The Longest Day On The Lake
By Peter Manhard
A gorgeous summer morning dawned on Lake Conroe outside Houston, Texas. My dad and I were lucky. We both had Sundays and Mondays off from work, and were enjoying the time together — boating, fishing, skiing, tinkering. I'd inherited my love of boats from my German dad, who'd worked hard as a chef, and realized his childhood dream, to live in America, have a family, and own a boat. He inspired me. From him, I'd learned how to work on the engine of my 20-foot runabout, Viper. From him, I'd learned to do my own repairs and take good care of my boat. It had never let me down and never failed to start.
I suggested to my dad that we waterski before breakfast. The lake was glass, and there wasn't another boat to be seen. The two of us puttered off on Viper, marveling at the beauty of life on such a perfect summer morning. We decided to get gas on the other side of the lake, but halfway there realized we'd brought no money, so we turned around. That's when we heard a boom, felt a jolt, and Viper came to a sudden halt. Over the next 30 minutes, we tried everything to restart the engine, to no avail. It was about then we realized that neither of us had had the sense to bring our cell phones. We were stuck in the middle of the lake in just our bathing suits!
As the sun beat down, we waited, feeling like absolute idiots.
After an hour, I waved down a passing PWC rider who agreed to give me a lift to the nearest marina. My father stayed with the boat. After five minutes clutching onto the back of the PWC, we turned into a cove and I lost sight of Viper. Another 10 minutes later, we were at the marina. I thanked my new friend, and he sped off.
I started hopping along the scalding hot deck to the marina store — with no shoes, my feet burned with every step — only to find a sign saying the marina was closed on Mondays. That surprised me. There were all kinds of boats, but no people. I searched around and found a security guard, explained myself to his amusement, and he said there happened to be a patrol boat docked on the other end of the marina. Off I went, jumping up and down across the even hotter asphalt to a different building, and located the officer. He called the local boat-repair outfit, and got an answering machine. They, too, were closed on Mondays. He took pity after seeing my pleading face, and offered to drive me to my boat after finishing some business.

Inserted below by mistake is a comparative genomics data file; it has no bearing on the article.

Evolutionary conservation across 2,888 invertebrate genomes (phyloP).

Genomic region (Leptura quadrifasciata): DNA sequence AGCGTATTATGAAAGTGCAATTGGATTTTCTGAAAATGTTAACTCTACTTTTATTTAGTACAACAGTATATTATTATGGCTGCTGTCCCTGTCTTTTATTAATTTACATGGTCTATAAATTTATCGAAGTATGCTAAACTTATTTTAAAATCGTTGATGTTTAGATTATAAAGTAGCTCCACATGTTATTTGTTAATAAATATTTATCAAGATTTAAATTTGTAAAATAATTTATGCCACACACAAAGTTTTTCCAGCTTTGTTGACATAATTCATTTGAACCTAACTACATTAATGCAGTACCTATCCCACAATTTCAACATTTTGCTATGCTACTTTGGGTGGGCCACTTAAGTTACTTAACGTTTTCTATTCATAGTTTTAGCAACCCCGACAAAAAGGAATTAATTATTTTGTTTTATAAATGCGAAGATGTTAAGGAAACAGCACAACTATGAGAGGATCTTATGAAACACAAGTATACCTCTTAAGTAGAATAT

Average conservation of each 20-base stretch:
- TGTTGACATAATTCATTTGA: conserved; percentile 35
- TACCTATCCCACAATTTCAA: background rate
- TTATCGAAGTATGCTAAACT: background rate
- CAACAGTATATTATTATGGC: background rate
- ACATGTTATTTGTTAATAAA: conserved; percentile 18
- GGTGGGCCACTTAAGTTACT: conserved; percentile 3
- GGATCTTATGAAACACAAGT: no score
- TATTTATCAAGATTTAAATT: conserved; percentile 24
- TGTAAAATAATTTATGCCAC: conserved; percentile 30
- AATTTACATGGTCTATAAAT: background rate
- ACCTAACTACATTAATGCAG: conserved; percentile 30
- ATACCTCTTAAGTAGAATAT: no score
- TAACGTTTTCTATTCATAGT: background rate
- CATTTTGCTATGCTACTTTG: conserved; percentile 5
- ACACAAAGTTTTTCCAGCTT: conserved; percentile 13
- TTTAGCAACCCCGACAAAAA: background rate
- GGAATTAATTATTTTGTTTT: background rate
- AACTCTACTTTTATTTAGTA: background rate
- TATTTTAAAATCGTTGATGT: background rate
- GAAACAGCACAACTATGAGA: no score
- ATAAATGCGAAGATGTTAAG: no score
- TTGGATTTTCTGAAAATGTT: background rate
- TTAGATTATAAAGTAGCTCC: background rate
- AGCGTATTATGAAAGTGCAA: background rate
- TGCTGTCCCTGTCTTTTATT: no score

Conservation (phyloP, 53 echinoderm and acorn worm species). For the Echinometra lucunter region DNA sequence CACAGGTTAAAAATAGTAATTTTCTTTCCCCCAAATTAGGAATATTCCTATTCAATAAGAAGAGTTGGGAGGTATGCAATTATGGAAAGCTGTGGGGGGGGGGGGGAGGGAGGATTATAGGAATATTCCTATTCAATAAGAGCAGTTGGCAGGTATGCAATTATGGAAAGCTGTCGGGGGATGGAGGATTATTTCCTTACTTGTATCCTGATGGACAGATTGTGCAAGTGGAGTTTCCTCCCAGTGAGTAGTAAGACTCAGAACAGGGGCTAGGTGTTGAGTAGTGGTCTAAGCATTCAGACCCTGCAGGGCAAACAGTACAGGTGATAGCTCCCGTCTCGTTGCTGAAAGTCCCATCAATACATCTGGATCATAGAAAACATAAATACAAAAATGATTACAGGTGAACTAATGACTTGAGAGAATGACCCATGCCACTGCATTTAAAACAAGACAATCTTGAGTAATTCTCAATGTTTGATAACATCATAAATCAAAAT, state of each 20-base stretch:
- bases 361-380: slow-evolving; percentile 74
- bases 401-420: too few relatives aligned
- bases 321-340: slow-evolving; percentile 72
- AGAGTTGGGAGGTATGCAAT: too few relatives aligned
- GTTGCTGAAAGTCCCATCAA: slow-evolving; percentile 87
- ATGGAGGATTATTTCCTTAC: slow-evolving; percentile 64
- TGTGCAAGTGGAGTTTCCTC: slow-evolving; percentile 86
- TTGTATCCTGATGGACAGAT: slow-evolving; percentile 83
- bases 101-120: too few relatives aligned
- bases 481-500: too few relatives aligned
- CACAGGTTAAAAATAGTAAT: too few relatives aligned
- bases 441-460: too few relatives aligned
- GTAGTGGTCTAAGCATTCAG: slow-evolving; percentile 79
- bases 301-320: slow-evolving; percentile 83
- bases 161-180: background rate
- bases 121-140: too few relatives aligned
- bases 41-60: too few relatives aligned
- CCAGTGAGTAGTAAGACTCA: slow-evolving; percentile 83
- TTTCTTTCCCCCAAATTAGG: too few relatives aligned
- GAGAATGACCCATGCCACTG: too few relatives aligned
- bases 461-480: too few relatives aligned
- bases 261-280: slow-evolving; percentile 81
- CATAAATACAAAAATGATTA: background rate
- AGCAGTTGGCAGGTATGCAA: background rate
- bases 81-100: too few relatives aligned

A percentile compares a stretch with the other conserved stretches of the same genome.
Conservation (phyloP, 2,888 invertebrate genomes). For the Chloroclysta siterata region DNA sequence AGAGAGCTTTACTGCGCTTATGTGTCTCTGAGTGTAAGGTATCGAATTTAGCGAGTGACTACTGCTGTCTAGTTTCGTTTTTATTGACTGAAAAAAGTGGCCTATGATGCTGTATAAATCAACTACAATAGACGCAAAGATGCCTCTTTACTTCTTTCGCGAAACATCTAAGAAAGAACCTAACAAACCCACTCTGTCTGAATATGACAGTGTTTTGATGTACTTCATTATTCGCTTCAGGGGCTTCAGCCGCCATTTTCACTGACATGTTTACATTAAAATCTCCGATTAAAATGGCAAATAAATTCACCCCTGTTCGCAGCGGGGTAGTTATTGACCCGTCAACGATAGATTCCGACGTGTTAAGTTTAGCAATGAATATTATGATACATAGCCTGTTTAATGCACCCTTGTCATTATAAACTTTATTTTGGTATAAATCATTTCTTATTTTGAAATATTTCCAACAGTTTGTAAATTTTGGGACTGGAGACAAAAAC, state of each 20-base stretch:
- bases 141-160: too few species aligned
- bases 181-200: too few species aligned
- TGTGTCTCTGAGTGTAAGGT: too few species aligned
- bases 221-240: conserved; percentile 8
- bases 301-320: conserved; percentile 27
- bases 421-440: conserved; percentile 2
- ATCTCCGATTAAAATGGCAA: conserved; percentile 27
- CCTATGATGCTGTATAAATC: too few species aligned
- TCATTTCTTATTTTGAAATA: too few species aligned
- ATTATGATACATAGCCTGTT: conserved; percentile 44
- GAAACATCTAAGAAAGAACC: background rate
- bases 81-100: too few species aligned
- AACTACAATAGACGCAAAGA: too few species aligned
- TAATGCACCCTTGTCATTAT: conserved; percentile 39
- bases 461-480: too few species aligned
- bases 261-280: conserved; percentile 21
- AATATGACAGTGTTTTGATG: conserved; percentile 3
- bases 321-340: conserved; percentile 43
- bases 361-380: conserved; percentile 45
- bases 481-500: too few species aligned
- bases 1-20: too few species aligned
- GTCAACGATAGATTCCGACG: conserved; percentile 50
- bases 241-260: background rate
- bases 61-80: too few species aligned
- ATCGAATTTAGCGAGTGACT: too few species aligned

I sat on the dock waiting for the officer, berating myself. Next time, I'd do everything differently. I'd always take clothes, for one thing. Not to mention shoes. And I'd never go boating without money and a cell phone, to say the least. Suddenly — no, this couldn't be — dark clouds appeared in the distance. My father! I'd been gone for more than three hours. The officer finally arrived and we sped off to the rescue. The calm lake was replaced with howling winds and waves. We arrived at the marooned spot. No Viper.
While we drove around searching, the lake I thought I knew so well became huge, and the officer started questioning my story. Had I been drinking, he wanted to know? And where was my life jacket? Was I serious that I'd left my dad on the boat? Disgusted with me, he suggested that my father probably got the boat started and drove home. So we set off to the other end of the lake. When we arrived there was no one home. The officer dropped me off and promised to continue looking. Watching the officer drive away, I morosely pondered my next move. I decided to put some clothes on, grab some tools, rope, the phone, a couple of life jackets, and binoculars, and crank up my dad's old boat. It started right up — surprising, as we hadn't used it in awhile, and off I went.
I could not find my father. Did the storm sink the boat? I searched that lake for two hours, my mind racing, until the engine started sputtering and shut off. What the … good Lord, I'd actually run out of gas! I poured the remainder of the gas from both gas tanks into one tank, positioned it at an angle, extended the siphon tube to get the engine to start again, and drove straight home. Out of more brilliant ideas, I called my family in Houston, told them the whole hideous story, and they started calling marinas around the lake, while I sat by the water's edge scanning the horizon.
Shortly after I'd left him to go find help, my father had flagged down another boater, who'd towed him to shore — unfortunately in the opposite direction to where I'd headed. After 20 minutes of towing, there was the squall. The driver of the other boat freaked, threw off the towrope, and sped away. My father is a determined guy. He dove in, swam the rest of the way to shore, pulling the boat behind him, reached an empty boat dock, secured Viper, then started walking from house to house looking for help. Either no one was home anywhere on that street, or they saw a wet half-naked man in a Speedo knocking at their door, and were afraid to open it. Finally a deliveryman watching this performance took pity, and drove him home. Just then, my dad saw another boat on the lake owned by some friends, flagged them down, and they all quickly set off to find me.
As I sat on the shore, scanning the horizon, and looking into the setting sun, my heart started pounding as I saw two boats — one towing the other — heading towards me. On one was a man in a Speedo. My longest, most humiliating day on the lake, indeed in my entire boating life, had finally, mercifully, come to an end.
A chagrined Peter Manhard of Katy, Texas, works for Texas Instruments. Since this story was written, Peter got stuck again, but this time he called TowBoatUS and they towed him to safety. This story first appeared in BoatUS Magazine, in September 2009.
— Published: October/November 2011
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